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Group seeks building to help community projects
A group that helps people in Yuma and Mexico through its various outreach programs is looking for the community's assistance.
About a year ago, Hands Extended, a local nonprofit organization, began searching for a place in town to hold its yard sale fundraiser events. Group member Sherry Whitworth explained that while they did eventually purchase a piece of land, they were unable to raise enough funds to construct a building on the property.
She said Yuma County worked really well with the organization to try to make sure they could find a way, but in the end they just couldn't come up with the money to make it happen, even after she put a mortgage out on her home and cashed out her 401(k) money.
She said that now, they are shifting gears and hoping someone will donate a commercial building they can use instead for a year or two at a time.
“One of our dreams is to have a retail facility that can be open four or five days a week, allowing us to sell the donated items we receive,” she said, adding that it would also be used for storage space so the items don't have to be set up day after day.
The organization's yard sales used to take place at Whitworth's Yuma home, but she said so many items are donated that they completely take over their home. She noted that in the past, their yard sales have raised up to $7,000 over the course of three days.
Whitworth said Hands Extended is involved in many outreach events in the community — so much so that it was nominated for the Heart of Yuma award in 2011.
“This ministry isn't about one person, though, it's about a group of people doing the best to serve that we can.”
In addition to donating golf equipment to Gila Ridge and San Luis high school golf teams, magazines to Yuma Regional Medical Center and food items to Teardrop Community Services in Wellton, they also make knitted hats for the homeless and dresses for girls at local abuse centers.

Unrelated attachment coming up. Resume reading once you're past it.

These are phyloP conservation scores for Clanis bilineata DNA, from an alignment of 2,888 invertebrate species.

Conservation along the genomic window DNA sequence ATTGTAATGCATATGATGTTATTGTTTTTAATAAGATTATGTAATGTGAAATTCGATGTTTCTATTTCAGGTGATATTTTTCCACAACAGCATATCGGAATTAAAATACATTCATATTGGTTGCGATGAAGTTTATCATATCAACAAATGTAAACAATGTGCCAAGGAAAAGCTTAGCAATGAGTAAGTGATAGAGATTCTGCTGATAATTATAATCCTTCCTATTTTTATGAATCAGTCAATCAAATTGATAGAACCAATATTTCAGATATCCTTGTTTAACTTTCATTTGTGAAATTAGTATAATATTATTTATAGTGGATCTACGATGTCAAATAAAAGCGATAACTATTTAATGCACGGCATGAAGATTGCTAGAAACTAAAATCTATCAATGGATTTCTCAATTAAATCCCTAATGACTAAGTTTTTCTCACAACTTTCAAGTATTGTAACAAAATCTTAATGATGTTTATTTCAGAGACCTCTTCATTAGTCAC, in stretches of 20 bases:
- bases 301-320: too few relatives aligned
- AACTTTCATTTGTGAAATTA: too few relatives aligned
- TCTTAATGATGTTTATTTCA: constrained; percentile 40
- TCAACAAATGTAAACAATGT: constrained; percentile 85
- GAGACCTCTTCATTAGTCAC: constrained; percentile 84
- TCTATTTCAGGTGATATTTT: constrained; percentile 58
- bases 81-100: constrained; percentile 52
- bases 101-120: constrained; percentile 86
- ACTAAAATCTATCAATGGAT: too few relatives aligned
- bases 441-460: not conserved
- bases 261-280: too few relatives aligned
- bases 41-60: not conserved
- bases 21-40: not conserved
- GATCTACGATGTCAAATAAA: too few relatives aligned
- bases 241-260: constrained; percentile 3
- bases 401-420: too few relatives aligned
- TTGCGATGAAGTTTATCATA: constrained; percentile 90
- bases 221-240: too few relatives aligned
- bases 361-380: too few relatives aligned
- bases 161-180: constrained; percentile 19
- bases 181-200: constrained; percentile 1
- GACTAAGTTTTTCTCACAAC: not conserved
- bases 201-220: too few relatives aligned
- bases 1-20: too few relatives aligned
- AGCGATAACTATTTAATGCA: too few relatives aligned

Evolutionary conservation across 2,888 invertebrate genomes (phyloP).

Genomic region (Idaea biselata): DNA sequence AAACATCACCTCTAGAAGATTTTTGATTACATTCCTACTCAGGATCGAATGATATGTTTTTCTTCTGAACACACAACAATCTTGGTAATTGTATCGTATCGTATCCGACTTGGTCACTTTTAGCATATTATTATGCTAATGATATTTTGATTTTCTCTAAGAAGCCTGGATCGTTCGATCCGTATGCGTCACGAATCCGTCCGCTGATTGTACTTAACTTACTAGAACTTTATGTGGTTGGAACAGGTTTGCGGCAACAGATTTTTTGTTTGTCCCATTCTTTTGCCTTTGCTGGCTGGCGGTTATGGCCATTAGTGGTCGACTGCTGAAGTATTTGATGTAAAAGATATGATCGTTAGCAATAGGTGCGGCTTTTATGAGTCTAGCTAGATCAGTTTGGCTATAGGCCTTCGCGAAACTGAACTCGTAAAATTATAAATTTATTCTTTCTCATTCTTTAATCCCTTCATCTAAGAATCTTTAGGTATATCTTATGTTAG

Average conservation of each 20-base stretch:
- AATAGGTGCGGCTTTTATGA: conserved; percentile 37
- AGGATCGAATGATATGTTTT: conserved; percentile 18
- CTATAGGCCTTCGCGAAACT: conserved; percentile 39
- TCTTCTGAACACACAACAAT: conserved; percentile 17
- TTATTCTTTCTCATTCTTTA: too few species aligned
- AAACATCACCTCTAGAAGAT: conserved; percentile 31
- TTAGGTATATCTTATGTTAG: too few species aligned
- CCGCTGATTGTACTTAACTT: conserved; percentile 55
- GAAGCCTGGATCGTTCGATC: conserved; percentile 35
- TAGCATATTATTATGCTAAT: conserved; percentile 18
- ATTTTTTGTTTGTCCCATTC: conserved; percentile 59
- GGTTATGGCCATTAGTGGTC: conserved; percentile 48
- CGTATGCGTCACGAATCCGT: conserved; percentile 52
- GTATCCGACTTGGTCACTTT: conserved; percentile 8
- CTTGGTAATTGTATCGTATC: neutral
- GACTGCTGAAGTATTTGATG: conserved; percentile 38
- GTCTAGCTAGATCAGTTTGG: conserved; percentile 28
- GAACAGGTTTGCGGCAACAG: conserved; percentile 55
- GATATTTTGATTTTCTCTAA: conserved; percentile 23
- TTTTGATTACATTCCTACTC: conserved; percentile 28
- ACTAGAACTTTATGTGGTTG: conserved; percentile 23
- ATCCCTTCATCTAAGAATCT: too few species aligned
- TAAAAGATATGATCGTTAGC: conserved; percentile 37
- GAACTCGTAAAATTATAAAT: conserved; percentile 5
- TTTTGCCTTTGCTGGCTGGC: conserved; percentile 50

They also work to ensure that students in San Luis Rio Colorado, Son., are financially supported from kindergarten through college or a trade school program. Whitworth said some parents send their children to orphanages because they cannot afford the tuition required to attend all schools in Mexico.
Currently Hands Extended has about 55 students in its tuition program, six of whom still need to be sponsored. Students range in age from 5 to 20, she said.
Sponsorship per year is $225 in kindergarten through sixth grade, $350 in seventh through ninth grade, $600 in 10th through 12th grade, $3,000 in college and $200 per trade school program. Anyone can donate however much they can, she said, because that way the organization is often able to pick up the cost of students who don't have sponsors.
Funds pay for tuition, uniforms, shoes, school supplies and other necessities. Sponsors may visit, write letters or send gifts, further strengthening the bond between the donor and the child.
“The children are recommended to us through their pastors based on need and then are monitored by those pastors once they enter the program. We visit the homes of the families to make sure there aren't other needs they have that could keep the child from not being successful in the program and in many cases, food and utilities can be a problem, so we supply those type of items directly to the family.”
Whitworth believes this provides a better environment to study or do homework while at home.
To donate an unused commercial building, find out how to help sponsor a child or to donate funds and other supplies, contact Whitworth at email@example.com or at 305-1121. Visit www.hands-extended.org for additional information about the organization's programs.
Sarah Womer can be reached at firstname.lastname@example.org or 539-6858. Find her on Facebook at Facebook.com/YSSarahWomer or on Twitter at @YSSarahWomer.